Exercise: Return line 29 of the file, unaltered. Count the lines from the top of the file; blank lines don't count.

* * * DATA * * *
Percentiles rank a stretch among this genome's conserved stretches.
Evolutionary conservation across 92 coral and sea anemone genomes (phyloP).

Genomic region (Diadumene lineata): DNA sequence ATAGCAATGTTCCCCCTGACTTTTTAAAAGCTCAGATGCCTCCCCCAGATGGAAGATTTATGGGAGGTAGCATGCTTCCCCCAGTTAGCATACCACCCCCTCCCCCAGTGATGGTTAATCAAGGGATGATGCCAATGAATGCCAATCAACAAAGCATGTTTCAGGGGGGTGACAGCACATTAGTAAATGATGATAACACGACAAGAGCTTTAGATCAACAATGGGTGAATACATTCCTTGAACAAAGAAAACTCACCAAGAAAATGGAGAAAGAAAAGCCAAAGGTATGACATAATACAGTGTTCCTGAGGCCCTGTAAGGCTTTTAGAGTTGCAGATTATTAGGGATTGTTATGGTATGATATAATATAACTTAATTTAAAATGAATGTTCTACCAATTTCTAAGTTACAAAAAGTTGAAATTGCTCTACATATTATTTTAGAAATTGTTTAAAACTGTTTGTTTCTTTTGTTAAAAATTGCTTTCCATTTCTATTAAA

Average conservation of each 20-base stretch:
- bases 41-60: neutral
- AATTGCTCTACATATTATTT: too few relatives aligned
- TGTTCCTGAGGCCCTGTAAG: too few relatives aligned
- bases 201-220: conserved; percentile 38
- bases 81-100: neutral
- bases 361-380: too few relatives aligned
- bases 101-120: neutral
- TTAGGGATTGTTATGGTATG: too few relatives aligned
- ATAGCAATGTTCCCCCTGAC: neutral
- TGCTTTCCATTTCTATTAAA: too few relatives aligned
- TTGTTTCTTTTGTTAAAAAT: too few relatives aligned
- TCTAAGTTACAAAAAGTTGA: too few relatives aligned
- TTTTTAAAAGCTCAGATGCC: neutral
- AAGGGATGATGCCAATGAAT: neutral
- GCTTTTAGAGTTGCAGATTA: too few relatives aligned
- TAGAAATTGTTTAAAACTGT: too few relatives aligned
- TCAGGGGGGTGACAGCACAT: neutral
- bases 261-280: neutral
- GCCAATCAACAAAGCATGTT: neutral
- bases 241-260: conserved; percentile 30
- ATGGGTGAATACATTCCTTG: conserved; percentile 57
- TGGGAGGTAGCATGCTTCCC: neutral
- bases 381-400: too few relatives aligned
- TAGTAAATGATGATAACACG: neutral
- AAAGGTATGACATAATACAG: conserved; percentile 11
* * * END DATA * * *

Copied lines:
- AAAGGTATGACATAATACAG: conserved; percentile 11